“I ceased to be a child that needed protection, that needed healing, that needed nurturing, because according to the state, I was now a convicted felon. I was a murderer,” Jones told the crowd. “And they put me in a prison full of pedophiles and predators. And so the trauma cycle continued. I was 15 years old the first time I was sexually assaulted by a correctional officer.”
Since getting out of prison, Jones has dedicated her life to juvenile justice reform with The Campaign for the Fair Sentencing of Youth. They fight to ban juvenile life sentences without parole.
According to the group, Florida is among the top five states that sentence young people to life without parole. And a Southern Poverty Law Center report last year said: “No state prosecutes children as adults on felony charges more than Florida.”
“Children aren’t born bad. Eighty percent of all children that are sentenced to die in prison have experienced physical or sexual trauma,” Jones said. “Children that serve extreme sentences have the lowest recidivism rate. It’s less than 1% of them will ever go back to prison.”
We asked Jones: “When you look at your case now as an adult, do you feel like you were fairly treated? Should you have been tried as an adult?”
“Absolutely not,” she said. “And I don’t say that because there was any type of justification for what happened. But we do have to look at the whole picture. I wasn’t some 13-year-old girl that woke up one day and said, ‘You know what, I want to take somebody’s life.’”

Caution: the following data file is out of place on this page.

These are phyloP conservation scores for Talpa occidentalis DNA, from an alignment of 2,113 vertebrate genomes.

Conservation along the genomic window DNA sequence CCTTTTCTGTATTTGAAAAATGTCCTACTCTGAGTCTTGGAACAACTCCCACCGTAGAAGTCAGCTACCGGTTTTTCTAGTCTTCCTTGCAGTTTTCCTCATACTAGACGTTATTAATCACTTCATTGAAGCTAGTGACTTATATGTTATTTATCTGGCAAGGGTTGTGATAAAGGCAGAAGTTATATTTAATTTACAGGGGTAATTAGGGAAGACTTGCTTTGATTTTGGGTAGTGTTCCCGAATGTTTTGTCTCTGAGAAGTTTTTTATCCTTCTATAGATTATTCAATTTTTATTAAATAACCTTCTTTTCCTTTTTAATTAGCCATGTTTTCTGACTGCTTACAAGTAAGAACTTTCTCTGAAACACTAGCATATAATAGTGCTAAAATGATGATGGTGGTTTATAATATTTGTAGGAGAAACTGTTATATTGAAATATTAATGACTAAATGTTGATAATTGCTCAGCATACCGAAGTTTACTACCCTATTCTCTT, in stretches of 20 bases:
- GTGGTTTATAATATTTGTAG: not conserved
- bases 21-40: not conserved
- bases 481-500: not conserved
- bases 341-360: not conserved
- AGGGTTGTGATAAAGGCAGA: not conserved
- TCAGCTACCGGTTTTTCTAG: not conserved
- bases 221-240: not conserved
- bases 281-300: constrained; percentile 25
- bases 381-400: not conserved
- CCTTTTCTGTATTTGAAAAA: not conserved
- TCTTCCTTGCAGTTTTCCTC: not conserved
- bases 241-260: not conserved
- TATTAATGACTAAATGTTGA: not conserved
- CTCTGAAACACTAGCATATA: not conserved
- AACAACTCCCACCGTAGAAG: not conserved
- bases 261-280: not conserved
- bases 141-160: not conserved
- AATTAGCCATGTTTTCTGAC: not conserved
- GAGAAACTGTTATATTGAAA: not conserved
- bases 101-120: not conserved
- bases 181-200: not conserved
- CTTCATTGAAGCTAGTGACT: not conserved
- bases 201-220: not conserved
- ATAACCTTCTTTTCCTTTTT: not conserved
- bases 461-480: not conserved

So that is what Jones tries to do now: look at the whole picture as a new member of Orange County’s violence prevention task force. She explained why she joined the Citizens Safety Task Force:
“It was my way of giving back. This was the state that I was incarcerated in. And there were collateral consequences to that, to society, to my family. And it’s my way of living a life of redemption to giving back to a society that I caused harm to,” she said.
Jones has been out of prison for nearly eight years. She is a mom now with a young son and daughter of her own.
“That’s what I feel like my life’s mission is: to make it better for the next generation,” she said.
Part III: The Power of Mentorship
Back during Jones’ 1999 murder trial, her lawyers argued that adult prison was no place for a child.
Now eight years after completing her prison sentence, Jones explains how difficult it was to get mental health support behind bars.
“You can’t do something at 13, like take someone’s life, and it not mentally take a toll on you. And so at 13, I’m in a cell, isolated, having nightmares about what I had done,” Jones said. “I actually finally got to a counselor after being placed on suicide watch for 72 hours.”
After getting out of prison, Jones started fighting for juvenile justice reform with The Campaign for the Fair Sentencing of Youth.
“Once a child is adjudicated as an adult, goes to adult prison, they’re very limited in the mental health resources,” she said.
Jones said there were three counselors for about 3,000 female inmates. Growing up in prison with a lack of mental health resources stunted Jones’ growth.